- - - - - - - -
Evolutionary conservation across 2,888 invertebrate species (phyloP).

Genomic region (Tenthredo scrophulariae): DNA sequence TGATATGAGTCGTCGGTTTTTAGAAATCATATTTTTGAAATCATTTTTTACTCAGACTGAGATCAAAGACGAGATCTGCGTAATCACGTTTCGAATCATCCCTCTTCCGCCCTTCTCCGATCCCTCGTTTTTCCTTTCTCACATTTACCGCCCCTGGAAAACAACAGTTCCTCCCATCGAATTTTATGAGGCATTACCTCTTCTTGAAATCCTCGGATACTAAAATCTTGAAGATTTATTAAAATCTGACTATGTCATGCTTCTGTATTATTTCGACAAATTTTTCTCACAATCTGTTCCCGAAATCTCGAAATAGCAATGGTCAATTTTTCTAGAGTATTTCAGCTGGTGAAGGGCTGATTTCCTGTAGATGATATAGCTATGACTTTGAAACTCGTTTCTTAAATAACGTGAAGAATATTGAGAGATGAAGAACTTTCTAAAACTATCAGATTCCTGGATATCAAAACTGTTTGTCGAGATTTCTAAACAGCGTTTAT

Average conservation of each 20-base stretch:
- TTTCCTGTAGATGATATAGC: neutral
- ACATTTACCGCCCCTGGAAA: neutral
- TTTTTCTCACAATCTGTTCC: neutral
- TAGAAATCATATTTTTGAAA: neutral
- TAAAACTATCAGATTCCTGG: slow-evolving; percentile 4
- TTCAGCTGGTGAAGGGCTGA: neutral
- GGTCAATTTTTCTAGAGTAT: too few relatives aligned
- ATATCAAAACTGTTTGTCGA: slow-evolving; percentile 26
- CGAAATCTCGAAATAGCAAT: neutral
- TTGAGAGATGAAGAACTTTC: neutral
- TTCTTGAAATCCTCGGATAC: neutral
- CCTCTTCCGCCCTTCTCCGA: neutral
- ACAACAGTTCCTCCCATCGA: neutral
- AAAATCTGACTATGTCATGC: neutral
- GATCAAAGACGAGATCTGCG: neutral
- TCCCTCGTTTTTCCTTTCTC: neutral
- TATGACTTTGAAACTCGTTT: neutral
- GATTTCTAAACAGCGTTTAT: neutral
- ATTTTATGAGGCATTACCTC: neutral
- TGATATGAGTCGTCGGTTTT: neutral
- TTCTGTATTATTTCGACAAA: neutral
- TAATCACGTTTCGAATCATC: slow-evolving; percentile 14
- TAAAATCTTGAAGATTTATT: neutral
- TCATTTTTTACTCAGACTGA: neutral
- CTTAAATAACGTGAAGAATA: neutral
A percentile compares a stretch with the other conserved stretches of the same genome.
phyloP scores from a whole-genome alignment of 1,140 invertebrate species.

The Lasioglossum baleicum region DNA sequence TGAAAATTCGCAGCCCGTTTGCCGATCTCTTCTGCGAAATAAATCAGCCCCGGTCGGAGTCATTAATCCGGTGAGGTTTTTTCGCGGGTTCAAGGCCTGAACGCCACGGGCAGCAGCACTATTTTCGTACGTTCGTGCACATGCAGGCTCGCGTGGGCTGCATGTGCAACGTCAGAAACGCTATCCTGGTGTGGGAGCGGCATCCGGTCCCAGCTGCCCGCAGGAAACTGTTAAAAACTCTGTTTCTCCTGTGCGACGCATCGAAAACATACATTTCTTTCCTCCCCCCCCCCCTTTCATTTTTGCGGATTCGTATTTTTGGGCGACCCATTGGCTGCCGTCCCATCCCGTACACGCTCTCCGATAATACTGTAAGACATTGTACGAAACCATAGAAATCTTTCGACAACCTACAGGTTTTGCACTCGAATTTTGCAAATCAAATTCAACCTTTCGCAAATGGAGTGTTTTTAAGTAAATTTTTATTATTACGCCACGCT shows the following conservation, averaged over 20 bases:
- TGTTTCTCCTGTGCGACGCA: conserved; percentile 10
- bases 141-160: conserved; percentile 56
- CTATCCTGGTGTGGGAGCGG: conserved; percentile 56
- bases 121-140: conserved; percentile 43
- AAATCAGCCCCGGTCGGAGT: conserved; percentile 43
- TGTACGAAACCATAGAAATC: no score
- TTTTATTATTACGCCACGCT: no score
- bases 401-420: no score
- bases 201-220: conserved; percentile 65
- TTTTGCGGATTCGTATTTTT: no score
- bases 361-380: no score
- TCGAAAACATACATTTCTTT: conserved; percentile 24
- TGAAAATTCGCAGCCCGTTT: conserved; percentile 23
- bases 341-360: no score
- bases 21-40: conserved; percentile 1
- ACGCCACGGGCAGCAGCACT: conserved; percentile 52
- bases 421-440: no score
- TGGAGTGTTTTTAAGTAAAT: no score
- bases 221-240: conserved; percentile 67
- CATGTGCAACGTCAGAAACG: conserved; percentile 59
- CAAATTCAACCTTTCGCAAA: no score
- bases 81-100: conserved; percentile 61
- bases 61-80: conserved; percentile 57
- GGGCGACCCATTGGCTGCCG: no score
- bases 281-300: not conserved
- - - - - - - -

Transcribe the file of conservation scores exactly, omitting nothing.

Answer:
Evolutionary conservation across 2,888 invertebrate species (phyloP).

Genomic region (Tenthredo scrophulariae): DNA sequence TGATATGAGTCGTCGGTTTTTAGAAATCATATTTTTGAAATCATTTTTTACTCAGACTGAGATCAAAGACGAGATCTGCGTAATCACGTTTCGAATCATCCCTCTTCCGCCCTTCTCCGATCCCTCGTTTTTCCTTTCTCACATTTACCGCCCCTGGAAAACAACAGTTCCTCCCATCGAATTTTATGAGGCATTACCTCTTCTTGAAATCCTCGGATACTAAAATCTTGAAGATTTATTAAAATCTGACTATGTCATGCTTCTGTATTATTTCGACAAATTTTTCTCACAATCTGTTCCCGAAATCTCGAAATAGCAATGGTCAATTTTTCTAGAGTATTTCAGCTGGTGAAGGGCTGATTTCCTGTAGATGATATAGCTATGACTTTGAAACTCGTTTCTTAAATAACGTGAAGAATATTGAGAGATGAAGAACTTTCTAAAACTATCAGATTCCTGGATATCAAAACTGTTTGTCGAGATTTCTAAACAGCGTTTAT

Average conservation of each 20-base stretch:
- TTTCCTGTAGATGATATAGC: neutral
- ACATTTACCGCCCCTGGAAA: neutral
- TTTTTCTCACAATCTGTTCC: neutral
- TAGAAATCATATTTTTGAAA: neutral
- TAAAACTATCAGATTCCTGG: slow-evolving; percentile 4
- TTCAGCTGGTGAAGGGCTGA: neutral
- GGTCAATTTTTCTAGAGTAT: too few relatives aligned
- ATATCAAAACTGTTTGTCGA: slow-evolving; percentile 26
- CGAAATCTCGAAATAGCAAT: neutral
- TTGAGAGATGAAGAACTTTC: neutral
- TTCTTGAAATCCTCGGATAC: neutral
- CCTCTTCCGCCCTTCTCCGA: neutral
- ACAACAGTTCCTCCCATCGA: neutral
- AAAATCTGACTATGTCATGC: neutral
- GATCAAAGACGAGATCTGCG: neutral
- TCCCTCGTTTTTCCTTTCTC: neutral
- TATGACTTTGAAACTCGTTT: neutral
- GATTTCTAAACAGCGTTTAT: neutral
- ATTTTATGAGGCATTACCTC: neutral
- TGATATGAGTCGTCGGTTTT: neutral
- TTCTGTATTATTTCGACAAA: neutral
- TAATCACGTTTCGAATCATC: slow-evolving; percentile 14
- TAAAATCTTGAAGATTTATT: neutral
- TCATTTTTTACTCAGACTGA: neutral
- CTTAAATAACGTGAAGAATA: neutral
A percentile compares a stretch with the other conserved stretches of the same genome.
phyloP scores from a whole-genome alignment of 1,140 invertebrate species.

The Lasioglossum baleicum region DNA sequence TGAAAATTCGCAGCCCGTTTGCCGATCTCTTCTGCGAAATAAATCAGCCCCGGTCGGAGTCATTAATCCGGTGAGGTTTTTTCGCGGGTTCAAGGCCTGAACGCCACGGGCAGCAGCACTATTTTCGTACGTTCGTGCACATGCAGGCTCGCGTGGGCTGCATGTGCAACGTCAGAAACGCTATCCTGGTGTGGGAGCGGCATCCGGTCCCAGCTGCCCGCAGGAAACTGTTAAAAACTCTGTTTCTCCTGTGCGACGCATCGAAAACATACATTTCTTTCCTCCCCCCCCCCCTTTCATTTTTGCGGATTCGTATTTTTGGGCGACCCATTGGCTGCCGTCCCATCCCGTACACGCTCTCCGATAATACTGTAAGACATTGTACGAAACCATAGAAATCTTTCGACAACCTACAGGTTTTGCACTCGAATTTTGCAAATCAAATTCAACCTTTCGCAAATGGAGTGTTTTTAAGTAAATTTTTATTATTACGCCACGCT shows the following conservation, averaged over 20 bases:
- TGTTTCTCCTGTGCGACGCA: conserved; percentile 10
- bases 141-160: conserved; percentile 56
- CTATCCTGGTGTGGGAGCGG: conserved; percentile 56
- bases 121-140: conserved; percentile 43
- AAATCAGCCCCGGTCGGAGT: conserved; percentile 43
- TGTACGAAACCATAGAAATC: no score
- TTTTATTATTACGCCACGCT: no score
- bases 401-420: no score
- bases 201-220: conserved; percentile 65
- TTTTGCGGATTCGTATTTTT: no score
- bases 361-380: no score
- TCGAAAACATACATTTCTTT: conserved; percentile 24
- TGAAAATTCGCAGCCCGTTT: conserved; percentile 23
- bases 341-360: no score
- bases 21-40: conserved; percentile 1
- ACGCCACGGGCAGCAGCACT: conserved; percentile 52
- bases 421-440: no score
- TGGAGTGTTTTTAAGTAAAT: no score
- bases 221-240: conserved; percentile 67
- CATGTGCAACGTCAGAAACG: conserved; percentile 59
- CAAATTCAACCTTTCGCAAA: no score
- bases 81-100: conserved; percentile 61
- bases 61-80: conserved; percentile 57
- GGGCGACCCATTGGCTGCCG: no score
- bases 281-300: not conserved